Learn conversational English
Learn to speak conversational English before you leave home. The language used by regular people isn’t always the same as the language you learn in a classroom or from a textbook, like IELTS or TOEFL or PTE. The speech people use when they talk to one another casually (informally) is called conversational English, or colloquial English. There are slight differences in the sound and even words between say Australian English and American English. This is important : you not only need it to understand your lecturers and tutors, but you also need conversational English in your social and daily interactions.
You need to be comfortable with independent study and research. While good support is always available to you at your selected university, do not expect to be spoon-fed your course content : you will ultimately be responsible for your own learning. This may come as quite a shock to many international students who are used to more traditional teaching methods.
Independence is not limited to study – you will also be living away from home. So, prepare yourself by learning to do your own shopping and all the essential daily activities and chores. Living in shared accommodation is a popular way to live amongst students : to have a good experience and to create a good communal environment, you will need to participate in a variety of activities in the form of cleaning your own areas but also a potential cleaning roster with your housemates, keep your own immediate area (as well as the communal areas) neat and tidy, preparing your own meals but also sharing your home cooking style with your flatmates, etc.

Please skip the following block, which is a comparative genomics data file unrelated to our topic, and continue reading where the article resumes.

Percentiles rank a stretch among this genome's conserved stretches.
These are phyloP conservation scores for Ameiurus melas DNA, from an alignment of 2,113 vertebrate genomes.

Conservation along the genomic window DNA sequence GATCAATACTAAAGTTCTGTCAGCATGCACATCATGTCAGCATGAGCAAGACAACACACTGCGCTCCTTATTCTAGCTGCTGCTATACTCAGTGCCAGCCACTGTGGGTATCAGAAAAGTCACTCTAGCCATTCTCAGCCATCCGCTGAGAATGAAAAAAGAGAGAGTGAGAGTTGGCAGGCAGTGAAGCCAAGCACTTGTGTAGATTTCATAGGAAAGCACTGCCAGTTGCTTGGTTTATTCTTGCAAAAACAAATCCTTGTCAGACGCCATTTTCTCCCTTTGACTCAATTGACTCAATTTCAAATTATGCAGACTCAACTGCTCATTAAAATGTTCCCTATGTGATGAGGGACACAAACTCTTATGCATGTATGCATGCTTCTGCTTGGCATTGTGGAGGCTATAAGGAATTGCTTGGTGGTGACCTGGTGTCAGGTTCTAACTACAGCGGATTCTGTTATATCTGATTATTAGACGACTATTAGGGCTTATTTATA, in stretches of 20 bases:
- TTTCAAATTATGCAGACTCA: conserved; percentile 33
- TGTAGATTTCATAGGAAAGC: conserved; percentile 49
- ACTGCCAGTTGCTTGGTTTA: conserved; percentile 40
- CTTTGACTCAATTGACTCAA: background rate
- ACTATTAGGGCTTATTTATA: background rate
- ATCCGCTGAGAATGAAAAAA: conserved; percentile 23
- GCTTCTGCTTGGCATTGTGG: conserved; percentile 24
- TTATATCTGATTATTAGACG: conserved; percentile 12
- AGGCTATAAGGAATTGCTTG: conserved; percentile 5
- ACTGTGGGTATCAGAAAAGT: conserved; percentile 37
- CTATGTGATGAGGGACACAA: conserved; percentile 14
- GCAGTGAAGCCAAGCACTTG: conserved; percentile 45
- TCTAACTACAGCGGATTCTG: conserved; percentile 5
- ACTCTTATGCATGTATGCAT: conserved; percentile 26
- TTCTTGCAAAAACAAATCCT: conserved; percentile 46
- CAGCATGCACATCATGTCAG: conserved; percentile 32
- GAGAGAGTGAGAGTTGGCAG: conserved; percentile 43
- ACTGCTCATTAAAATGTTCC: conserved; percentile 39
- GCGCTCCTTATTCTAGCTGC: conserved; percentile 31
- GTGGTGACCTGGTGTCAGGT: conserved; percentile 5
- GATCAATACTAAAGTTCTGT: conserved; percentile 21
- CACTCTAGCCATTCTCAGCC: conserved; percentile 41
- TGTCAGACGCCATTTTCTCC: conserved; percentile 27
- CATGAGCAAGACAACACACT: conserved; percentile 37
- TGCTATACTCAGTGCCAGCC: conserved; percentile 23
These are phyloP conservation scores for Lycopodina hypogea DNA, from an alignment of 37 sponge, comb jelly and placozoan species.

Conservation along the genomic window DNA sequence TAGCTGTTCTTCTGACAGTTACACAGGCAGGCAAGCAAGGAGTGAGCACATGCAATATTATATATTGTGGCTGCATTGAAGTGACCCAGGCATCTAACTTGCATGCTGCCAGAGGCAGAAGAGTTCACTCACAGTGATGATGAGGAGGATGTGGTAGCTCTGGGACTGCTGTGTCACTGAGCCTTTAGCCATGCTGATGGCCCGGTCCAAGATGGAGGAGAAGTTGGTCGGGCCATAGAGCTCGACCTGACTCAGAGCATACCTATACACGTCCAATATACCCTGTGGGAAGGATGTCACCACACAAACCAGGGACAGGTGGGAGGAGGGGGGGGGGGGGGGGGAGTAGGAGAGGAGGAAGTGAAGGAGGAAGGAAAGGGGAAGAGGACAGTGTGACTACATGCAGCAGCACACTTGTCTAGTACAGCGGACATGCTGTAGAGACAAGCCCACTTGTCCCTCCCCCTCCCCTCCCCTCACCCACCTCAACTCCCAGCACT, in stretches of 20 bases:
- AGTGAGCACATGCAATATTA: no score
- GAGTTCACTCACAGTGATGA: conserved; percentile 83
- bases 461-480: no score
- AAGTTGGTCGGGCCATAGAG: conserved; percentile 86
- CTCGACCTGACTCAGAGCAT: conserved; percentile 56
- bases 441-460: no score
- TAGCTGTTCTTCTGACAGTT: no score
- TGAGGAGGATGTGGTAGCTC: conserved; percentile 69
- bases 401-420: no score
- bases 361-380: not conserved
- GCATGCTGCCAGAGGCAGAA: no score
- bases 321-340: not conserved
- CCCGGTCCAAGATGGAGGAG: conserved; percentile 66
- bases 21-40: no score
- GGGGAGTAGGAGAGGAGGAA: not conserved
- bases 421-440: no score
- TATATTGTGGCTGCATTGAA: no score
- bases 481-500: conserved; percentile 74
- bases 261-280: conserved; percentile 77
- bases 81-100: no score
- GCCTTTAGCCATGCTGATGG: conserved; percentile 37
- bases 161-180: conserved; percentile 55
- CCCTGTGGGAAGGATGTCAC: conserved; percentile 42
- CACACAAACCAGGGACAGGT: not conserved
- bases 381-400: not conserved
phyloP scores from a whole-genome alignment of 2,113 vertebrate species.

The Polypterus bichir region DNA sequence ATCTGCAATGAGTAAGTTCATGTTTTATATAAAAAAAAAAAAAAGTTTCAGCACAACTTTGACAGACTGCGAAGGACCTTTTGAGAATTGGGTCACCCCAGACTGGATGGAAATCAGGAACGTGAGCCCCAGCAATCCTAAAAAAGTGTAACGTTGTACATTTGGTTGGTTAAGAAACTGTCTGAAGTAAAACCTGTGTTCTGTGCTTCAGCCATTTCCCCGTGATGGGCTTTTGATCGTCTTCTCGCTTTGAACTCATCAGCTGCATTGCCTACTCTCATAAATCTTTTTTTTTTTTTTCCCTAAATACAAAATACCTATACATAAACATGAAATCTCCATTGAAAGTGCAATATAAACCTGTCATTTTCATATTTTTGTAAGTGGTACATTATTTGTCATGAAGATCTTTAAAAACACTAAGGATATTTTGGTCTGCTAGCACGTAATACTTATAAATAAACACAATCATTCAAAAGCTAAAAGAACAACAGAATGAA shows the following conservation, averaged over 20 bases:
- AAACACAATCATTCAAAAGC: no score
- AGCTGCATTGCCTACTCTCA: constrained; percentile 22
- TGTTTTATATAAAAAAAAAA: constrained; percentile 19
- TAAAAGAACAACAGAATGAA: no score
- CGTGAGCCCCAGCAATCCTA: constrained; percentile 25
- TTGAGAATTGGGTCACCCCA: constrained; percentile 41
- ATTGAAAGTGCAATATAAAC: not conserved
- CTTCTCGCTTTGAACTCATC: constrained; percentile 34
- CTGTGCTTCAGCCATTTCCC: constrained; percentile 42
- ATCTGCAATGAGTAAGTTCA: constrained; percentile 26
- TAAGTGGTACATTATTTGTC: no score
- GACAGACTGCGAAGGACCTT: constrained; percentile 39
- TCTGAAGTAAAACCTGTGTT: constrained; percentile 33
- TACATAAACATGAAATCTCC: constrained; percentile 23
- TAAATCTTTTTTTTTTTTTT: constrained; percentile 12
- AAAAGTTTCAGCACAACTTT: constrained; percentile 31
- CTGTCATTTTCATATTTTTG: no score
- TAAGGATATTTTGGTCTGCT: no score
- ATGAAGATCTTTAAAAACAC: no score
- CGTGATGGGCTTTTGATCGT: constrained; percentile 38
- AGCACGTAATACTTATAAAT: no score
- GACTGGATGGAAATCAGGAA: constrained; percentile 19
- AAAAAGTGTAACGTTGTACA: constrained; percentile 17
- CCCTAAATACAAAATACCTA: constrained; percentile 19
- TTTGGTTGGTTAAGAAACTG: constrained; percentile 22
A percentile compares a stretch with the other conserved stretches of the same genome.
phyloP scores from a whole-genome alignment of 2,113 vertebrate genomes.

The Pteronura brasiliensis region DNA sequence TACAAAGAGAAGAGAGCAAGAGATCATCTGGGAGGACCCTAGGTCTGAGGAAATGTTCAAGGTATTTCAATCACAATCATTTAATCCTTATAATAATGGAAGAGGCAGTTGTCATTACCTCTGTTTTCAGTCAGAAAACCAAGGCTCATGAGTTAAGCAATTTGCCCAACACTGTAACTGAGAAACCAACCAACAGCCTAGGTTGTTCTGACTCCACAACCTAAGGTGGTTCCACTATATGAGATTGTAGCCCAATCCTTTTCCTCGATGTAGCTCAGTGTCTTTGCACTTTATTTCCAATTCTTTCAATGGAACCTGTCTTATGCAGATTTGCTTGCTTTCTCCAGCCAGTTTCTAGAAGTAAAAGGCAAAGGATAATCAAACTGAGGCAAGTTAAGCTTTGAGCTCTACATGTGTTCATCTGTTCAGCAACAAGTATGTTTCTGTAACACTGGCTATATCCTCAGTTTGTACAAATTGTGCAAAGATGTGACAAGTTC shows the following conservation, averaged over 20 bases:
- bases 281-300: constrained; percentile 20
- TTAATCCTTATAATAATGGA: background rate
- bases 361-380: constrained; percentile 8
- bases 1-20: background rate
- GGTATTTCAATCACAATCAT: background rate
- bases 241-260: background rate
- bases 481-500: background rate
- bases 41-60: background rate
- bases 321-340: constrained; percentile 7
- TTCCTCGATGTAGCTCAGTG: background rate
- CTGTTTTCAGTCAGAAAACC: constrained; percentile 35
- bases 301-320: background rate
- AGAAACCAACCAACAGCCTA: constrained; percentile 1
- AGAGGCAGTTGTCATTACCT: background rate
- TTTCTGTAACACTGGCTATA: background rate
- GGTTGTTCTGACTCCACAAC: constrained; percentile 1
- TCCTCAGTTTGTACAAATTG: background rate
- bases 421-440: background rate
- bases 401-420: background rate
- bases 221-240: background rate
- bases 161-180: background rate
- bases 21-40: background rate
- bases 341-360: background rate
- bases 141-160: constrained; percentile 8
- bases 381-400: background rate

At a minimum, investigate your accommodation options, and ideally try to arrange your accommodation before you leave your country to study, so when you arrive at your destination, you already have the peace of mind that you have a home to live in. Finding last-minute accommodation can be a real a challenge, especially since you are also trying to adapt to a new environment. Here are important factors to consider when selecting your accommodation :
access to public transport
Secure a source of income
Try to arrange a job as soon as you arrive in your destination. By undertaking part-time or casual work, you will not only earn income to help support you financially, but it will give you the opportunity to interact with others and expand your social circle. Depending on your destination, as an international student on a student visa, you are generally permitted to work up to 20 hours a week; for example, restocking shelves in a supermarket or in a hardware store. You can use a number of employment websites to assist you in finding work.
It is compulsory to have health insurance OSHC (Overseas Student Health Cover) : along with your confirmation of enrolment, health insurance is a condition of obtaining your visa. Our counsellors can help you with this – we invite you to enquire.
Set up your finances and tax
If you do intend to work, you will have to register with the authorities to complete any tax lodgements.
You will also need to set up a bank account. It is possible to set up a bank account in your destination, before you leave your country. Our counsellors can help you with this – we invite you to enquire.